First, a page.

Review: ‘Mean Girls’ (2024), starring Angourie Rice, Reneé Rapp, Auli’i Cravalho and Christopher Briney

January 13, 2024

by Carla Hay

Avantika, Reneé Rapp, Bebe Wood and Angourie Rice in “Mean Girls” (Photo by Jojo Whilden/Paramount Pictures)

“Mean Girls” (2024)

Directed by Samantha Jayne and Arturo Perez Jr.

Culture Representation: Taking place in Evanston, lllinois, the musical film “Mean Girls” (adapted from the “Mean Girls” stage musical, which is based on 2004 “Mean Girls” movie) features a predominantly white cast of characters (with some African Americans, Asians and Latinos) representing the working-class, middle-class and wealthy.

Culture Clash: A new transfer student in high school infiltrates a popular clique to sabotage the clique’s bullying leader, but the interloper becomes just as bad as the bully.

Culture Audience: “Mean Girls” will appeal primarily to fans of screenwriter/co-star Tina Fey, the original 2004 movie, the “Mean Girls” stage musical and comedic musical movies about teenage life that don’t have many surprises.

Jaquel Spivey, Angourie Rice and Auli’i Cravalho in “Mean Girls” (Photo by Jojo Whilden/Paramount Pictures)

Although not as funny as the 2004 “Mean Girls” movie, this musical version is still entertaining overall, despite a few missteps. The cast members’ performances are better than the songs. If you’re inclined to dislike musicals, then “Mean Girls” is probably isn’t going to change your mind. However, for people who are like or tolerate musicals, this version of “Mean Girls” will probably be enjoyable enough to not feel like a complete waste of time.

Directed by Samantha Jayne and Arturo Perez Jr., “Mean Girls” is adapted from the “Mean Girls” stage musical, which is based on the 2004 “Mean Girls” movie. Tina Fey wrote the screenplays for both “Mean Girls” movies, as well as the book for the “Mean Girls” stage musical, which was on Broadway from 2018 to 2020. The COVID-19 pandemic essentially killed “Mean Girls” on Broadway when Broadway theaters were shut down from March 2020 to September 2021, but a touring version of “Mean Girls” still exists.

The “Mean Girls” movie was inspired by Rosalind Wiseman’s 2002 self-help book “Queen Bees and Wannabes.” And when the 2004 “Mean Girls” movie (starring Lindsay Lohan and directed by Mark Waters) was released, it was often described as a more family-friendly version of 1989’s dark comedy “Heathers” (starring Winona Ryder and directed by Michael Lehmann), because it had a similar story: A new transfer student in high school goes from being unpopular outcast to being accepted into the school’s most popular (and snobbiest) clique to replacing the “queen bee” of the clique. There’s also the vastly forgettable 2011 made-for-TV sequel “Mean Girls 2,” which was televised on the network then known as ABC Family.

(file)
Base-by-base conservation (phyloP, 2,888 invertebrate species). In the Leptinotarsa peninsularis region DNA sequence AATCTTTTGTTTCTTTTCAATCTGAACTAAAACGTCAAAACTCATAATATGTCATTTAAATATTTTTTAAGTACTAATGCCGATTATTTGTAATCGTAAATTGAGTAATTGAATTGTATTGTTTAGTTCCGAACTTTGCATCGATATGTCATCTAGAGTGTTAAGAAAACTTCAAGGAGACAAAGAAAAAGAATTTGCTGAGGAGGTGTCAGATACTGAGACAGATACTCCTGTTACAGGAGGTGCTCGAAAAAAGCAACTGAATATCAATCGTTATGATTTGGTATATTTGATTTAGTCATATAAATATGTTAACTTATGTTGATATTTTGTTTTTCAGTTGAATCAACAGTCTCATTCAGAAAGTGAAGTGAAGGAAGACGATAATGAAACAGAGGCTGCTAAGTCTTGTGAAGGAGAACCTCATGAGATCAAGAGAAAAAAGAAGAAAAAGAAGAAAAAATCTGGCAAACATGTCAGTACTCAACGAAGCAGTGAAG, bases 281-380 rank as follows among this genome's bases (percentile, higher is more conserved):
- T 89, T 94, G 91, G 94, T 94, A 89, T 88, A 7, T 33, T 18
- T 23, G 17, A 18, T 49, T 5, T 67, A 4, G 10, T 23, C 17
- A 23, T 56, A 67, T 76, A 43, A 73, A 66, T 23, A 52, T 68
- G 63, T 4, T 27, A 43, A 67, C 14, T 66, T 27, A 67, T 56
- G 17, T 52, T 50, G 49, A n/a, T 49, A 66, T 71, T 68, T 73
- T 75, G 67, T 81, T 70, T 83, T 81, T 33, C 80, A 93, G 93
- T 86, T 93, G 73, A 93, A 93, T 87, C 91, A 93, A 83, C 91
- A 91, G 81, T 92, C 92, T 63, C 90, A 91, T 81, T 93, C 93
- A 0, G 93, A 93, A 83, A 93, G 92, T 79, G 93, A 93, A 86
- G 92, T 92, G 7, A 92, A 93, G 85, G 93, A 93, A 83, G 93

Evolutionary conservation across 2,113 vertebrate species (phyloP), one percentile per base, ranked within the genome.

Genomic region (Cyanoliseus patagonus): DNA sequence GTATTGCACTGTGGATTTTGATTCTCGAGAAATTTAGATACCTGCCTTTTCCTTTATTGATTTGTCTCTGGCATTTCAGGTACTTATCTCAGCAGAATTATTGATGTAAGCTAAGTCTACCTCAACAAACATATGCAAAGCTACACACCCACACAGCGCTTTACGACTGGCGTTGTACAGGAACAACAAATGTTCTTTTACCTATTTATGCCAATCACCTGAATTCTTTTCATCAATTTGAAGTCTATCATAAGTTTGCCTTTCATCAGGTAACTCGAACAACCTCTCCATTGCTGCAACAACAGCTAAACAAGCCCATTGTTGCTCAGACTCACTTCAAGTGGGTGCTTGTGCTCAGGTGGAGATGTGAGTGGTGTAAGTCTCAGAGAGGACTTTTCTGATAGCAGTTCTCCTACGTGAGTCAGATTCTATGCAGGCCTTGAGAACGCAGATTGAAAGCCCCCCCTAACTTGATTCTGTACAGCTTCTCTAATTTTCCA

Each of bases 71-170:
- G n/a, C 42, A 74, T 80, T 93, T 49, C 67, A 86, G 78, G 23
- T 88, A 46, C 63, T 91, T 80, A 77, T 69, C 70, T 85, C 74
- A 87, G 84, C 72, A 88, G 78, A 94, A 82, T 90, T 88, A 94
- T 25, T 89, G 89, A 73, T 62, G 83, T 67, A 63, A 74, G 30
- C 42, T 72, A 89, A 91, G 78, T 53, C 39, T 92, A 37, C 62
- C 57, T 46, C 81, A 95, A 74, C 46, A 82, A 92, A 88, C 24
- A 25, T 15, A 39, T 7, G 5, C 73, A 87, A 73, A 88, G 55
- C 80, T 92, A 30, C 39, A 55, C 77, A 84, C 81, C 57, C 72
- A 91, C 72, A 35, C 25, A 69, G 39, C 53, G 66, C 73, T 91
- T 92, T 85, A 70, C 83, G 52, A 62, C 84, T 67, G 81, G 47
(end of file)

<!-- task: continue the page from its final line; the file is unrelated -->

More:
In other words, there isn’t much of anything that’s original in this movie musical version of “Mean Girls,” which is updated from the 2004 “Mean Girls” movie by having a more racially diverse principal cast and having social media incorporated into the story. People who’ve seen the original “Mean Girls” movie and/or the “Mean Girls” stage musical will be curious to see how this “Mean Girls” musical movie is different. There are no bold and innovative changes.

The 2024 version of “Mean Girls” keeps the story of how 16-year-old Cady Heron (played by Angourie Rice), who is the only child of American parents, has been homeschooled in Kenya for most of life. When she and her family move back to the United States, Cady transfers to North Shore High School in Evanston, Illinois. (This version of “Mean Girls” was actually filmed in New Jersey.)

In the original “Mean Girls” movie, Cady is being raised by two married parents. In the “Mean Girls” musical movie, Cady is being raised by a single mother (played by Jenna Fischer), who doesn’t have a first name in the movie. Cady’s mother was a teacher in Kenya and has accepted a job at Northwestern University. There is no mention of Cady’s father in 2024’s “Mean Girls,” but the Cady character in both movies comes from a loving and supportive household.

In 2004’s “Mean Girls,” Cady was the narrator. In the 2024’s “Mean Girls,” the narrators are sassy Damian Hubbard (played by Jaquel Spivey) and cynical Janis ‘Imi’ike (played by Auliʻi Cravalho), two openly queer students and best friends at North Shore High School. Damian and Janis are in the movie’s opening scene, where they are shown recording a music video called “Cautionary Tale” on a phone. Janis is singing playing guitar, while Damian is singing and playing the tambourine.

It’s an introduction for Damian and Janis to tell the story of Cady and how she shook up the social hierarchy at North Shore High School. During Cady’s first few days at school, she is shunned or ignored by most of the students, except for Damian and Janis, who are also social outsiders at the school. Cady welcomes the friendship of Damian and Janis, who both tell Cady how much they dislike an all-girl clique at the school called the Plastics, who are the most elitist and popular clique in the school. A few years before, Regina (Janis’ former best friend) “outed” Janis as a lesbian, and it caused Janis to be the target of homophobic harassment.